See her Letters from Africa, 1919-1931 (1981); biography by P. Migel (1967) and studies by E. O. Johannesson (1961), R. W. Langbaum (1964), F. Lasson and C. Svendson (1970), D. Hannah (1971), J. Thurman (1982), and B. Wamberg, ed. (1985).
(born April 17, 1885, Rungsted, Den.—died Sept. 7, 1962, Rungsted) Danish writer. Dinesen married her cousin, a baron, and they moved to Kenya; Out of Africa (1937; film, 1985), a memoir of her years on their coffee plantation (1914–31), reveals a deep love of Africa and its people. Her characteristic writings took the form of highly polished narratives in the Romantic tradition, set in the past and pervaded with an aura of supernaturalism; they incorporate themes of eros and dreams. Her collections include Seven Gothic Tales (1934) and Winter's Tales (1942).
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He was 26 years old, and a private in the 42nd (Royal Highlanders of Canada) Battalion, Canadian Expeditionary Force when, on 12 August 1918 at Parvillers, France, he displayed conspicuous bravery when, five times in succession, he rushed forward alone against entrenched enemy troops and put hostile guns out of action. He was credited with killing 12 of the enemy using both bayonet and grenade, and with inspiring his comrades at a very critical stage of the action.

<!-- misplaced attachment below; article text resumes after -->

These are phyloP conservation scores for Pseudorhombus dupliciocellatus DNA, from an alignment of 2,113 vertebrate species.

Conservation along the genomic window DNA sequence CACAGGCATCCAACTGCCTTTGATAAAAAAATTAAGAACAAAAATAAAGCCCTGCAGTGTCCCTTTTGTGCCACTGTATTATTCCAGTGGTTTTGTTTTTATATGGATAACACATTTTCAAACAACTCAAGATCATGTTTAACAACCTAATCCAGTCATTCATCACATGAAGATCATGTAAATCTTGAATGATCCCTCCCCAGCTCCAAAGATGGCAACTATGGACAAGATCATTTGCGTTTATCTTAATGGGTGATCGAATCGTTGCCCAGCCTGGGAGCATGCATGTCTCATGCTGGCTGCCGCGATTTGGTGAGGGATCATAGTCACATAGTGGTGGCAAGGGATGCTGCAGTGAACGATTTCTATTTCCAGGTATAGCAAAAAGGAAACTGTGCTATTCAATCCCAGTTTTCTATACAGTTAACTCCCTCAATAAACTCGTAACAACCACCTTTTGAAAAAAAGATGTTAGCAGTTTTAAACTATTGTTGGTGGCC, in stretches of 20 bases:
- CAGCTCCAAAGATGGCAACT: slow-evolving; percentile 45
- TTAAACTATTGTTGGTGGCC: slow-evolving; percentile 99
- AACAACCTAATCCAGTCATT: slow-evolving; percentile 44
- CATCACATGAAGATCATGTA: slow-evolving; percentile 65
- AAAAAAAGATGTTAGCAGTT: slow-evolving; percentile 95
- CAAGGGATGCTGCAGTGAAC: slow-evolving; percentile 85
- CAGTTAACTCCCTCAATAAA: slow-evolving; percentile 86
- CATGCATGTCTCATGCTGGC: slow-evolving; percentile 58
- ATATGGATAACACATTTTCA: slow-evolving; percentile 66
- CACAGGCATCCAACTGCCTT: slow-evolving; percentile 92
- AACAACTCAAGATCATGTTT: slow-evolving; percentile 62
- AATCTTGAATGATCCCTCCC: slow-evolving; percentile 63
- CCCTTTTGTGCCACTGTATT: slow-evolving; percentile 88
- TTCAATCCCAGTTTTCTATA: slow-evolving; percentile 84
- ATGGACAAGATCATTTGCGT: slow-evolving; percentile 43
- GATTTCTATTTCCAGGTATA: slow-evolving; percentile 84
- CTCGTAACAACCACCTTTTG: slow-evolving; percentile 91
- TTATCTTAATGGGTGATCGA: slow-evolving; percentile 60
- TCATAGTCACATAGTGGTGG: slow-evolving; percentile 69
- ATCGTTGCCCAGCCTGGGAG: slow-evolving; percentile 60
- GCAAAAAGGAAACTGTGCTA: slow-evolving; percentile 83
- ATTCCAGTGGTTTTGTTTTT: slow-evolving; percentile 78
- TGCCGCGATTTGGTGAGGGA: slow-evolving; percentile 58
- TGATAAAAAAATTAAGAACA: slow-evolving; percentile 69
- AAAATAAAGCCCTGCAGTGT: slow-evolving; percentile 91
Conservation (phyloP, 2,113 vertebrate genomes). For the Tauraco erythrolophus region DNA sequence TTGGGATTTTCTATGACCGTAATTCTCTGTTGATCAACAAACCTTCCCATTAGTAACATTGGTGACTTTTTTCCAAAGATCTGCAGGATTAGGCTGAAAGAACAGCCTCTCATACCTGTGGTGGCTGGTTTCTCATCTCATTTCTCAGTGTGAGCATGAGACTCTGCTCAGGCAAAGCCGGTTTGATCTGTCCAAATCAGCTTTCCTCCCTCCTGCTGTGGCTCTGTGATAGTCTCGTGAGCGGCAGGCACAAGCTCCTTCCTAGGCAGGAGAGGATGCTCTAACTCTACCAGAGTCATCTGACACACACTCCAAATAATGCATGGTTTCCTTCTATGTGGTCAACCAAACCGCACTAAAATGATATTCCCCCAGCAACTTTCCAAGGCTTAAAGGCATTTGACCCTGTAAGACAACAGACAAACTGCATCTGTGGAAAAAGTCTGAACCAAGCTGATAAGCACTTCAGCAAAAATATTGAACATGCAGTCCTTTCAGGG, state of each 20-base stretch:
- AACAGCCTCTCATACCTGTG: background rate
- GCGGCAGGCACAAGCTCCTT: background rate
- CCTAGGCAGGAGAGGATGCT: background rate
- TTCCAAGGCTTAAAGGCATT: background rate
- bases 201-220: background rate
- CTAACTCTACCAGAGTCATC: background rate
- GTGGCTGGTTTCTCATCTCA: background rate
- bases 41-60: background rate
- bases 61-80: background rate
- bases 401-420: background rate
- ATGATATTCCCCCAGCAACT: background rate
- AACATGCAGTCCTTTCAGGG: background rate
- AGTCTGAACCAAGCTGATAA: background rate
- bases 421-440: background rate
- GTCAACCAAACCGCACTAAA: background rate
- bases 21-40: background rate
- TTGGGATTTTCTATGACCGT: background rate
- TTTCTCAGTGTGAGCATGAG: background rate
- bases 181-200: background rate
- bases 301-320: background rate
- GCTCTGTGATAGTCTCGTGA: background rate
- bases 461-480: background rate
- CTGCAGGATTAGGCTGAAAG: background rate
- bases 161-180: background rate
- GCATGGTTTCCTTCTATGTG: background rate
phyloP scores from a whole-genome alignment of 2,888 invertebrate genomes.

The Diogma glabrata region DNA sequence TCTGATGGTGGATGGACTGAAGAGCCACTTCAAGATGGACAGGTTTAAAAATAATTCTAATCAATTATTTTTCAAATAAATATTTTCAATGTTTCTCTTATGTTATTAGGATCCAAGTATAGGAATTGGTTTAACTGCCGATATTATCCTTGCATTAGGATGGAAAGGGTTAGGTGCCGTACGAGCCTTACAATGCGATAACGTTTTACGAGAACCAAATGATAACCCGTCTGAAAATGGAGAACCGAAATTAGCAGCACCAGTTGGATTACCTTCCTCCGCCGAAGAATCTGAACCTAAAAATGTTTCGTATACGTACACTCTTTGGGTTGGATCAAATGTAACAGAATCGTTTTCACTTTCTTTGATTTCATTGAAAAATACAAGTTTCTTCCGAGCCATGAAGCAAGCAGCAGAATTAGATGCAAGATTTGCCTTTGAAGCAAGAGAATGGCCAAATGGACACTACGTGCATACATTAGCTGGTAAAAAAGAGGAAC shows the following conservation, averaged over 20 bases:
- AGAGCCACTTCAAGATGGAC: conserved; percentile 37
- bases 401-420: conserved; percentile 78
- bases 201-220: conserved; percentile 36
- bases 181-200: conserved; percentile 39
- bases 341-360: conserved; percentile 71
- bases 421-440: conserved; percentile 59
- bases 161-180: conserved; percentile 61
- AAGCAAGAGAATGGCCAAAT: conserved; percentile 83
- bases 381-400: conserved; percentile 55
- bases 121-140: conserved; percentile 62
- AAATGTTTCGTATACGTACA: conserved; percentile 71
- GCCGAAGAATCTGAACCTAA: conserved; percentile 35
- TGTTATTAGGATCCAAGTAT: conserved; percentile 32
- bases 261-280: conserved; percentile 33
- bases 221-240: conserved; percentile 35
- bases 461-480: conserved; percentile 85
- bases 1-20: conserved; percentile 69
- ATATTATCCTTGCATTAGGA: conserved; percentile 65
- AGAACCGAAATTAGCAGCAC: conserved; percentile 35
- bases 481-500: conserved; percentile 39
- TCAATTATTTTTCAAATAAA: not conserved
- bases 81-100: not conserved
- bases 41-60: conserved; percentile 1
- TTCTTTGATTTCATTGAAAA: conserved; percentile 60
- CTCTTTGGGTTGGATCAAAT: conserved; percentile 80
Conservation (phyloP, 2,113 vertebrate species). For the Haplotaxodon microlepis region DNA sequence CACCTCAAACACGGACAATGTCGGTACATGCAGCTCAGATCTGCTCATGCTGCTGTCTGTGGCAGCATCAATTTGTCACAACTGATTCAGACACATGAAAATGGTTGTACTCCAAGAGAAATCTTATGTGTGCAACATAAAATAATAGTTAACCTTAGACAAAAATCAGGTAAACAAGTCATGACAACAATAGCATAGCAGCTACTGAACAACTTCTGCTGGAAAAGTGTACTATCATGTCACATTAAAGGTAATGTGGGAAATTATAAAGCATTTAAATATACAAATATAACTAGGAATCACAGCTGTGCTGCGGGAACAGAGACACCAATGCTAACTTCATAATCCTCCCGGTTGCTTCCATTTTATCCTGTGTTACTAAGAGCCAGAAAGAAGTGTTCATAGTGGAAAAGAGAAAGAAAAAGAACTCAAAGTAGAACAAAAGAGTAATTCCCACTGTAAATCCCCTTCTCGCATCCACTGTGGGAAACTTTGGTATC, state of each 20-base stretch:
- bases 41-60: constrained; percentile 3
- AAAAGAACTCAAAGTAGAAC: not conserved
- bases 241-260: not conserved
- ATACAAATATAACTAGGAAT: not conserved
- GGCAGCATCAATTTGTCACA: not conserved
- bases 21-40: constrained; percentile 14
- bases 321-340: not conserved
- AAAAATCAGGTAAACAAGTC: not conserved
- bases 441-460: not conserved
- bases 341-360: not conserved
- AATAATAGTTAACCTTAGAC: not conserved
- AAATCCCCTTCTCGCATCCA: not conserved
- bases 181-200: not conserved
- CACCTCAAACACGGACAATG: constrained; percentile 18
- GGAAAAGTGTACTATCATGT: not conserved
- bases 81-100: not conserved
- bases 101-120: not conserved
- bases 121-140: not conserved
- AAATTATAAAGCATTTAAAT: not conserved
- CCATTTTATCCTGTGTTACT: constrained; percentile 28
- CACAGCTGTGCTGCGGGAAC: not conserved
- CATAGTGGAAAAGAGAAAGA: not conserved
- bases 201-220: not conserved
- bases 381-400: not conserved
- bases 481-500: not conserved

Thomas's sister Karen (whom he, and most of their Danish friends, called "Tanne") later wrote that her brother's bravery, and the recognition from the English Crown, in some measure saved her own reputation in the community of British colonials among whom she lived in British East Africa. According to Blixen, she had inadvertently alienated many of her neighbors by helping to buy horses for a German officer she met on board ship while sailing to Kenya for the first time. Only months later this officer, General Paul Emil von Lettow-Vorbeck, was named commander of the German forces in East Africa, and waged an effective campaign against Blixen's English neighbors. Blixen commented that the suspicion and resentment this aroused in her fellow colonists only subsided after her brother won the VC.
In his later years he took up writing, and wrote a number of books in Danish. The best known is Tanne, about his famous sister. In 1929 he published the book No man's land: En dansker med canadierne ved vestfronten. It was translated into English in 1930 under the title Merry Hell!: A Dane with the Canadians. The book describes his troublesome way to the Western Front as well as the events that won him the VC.
He is buried in Hørsholm Churchyard, Hørsholm, Frederiksborg, Denmark.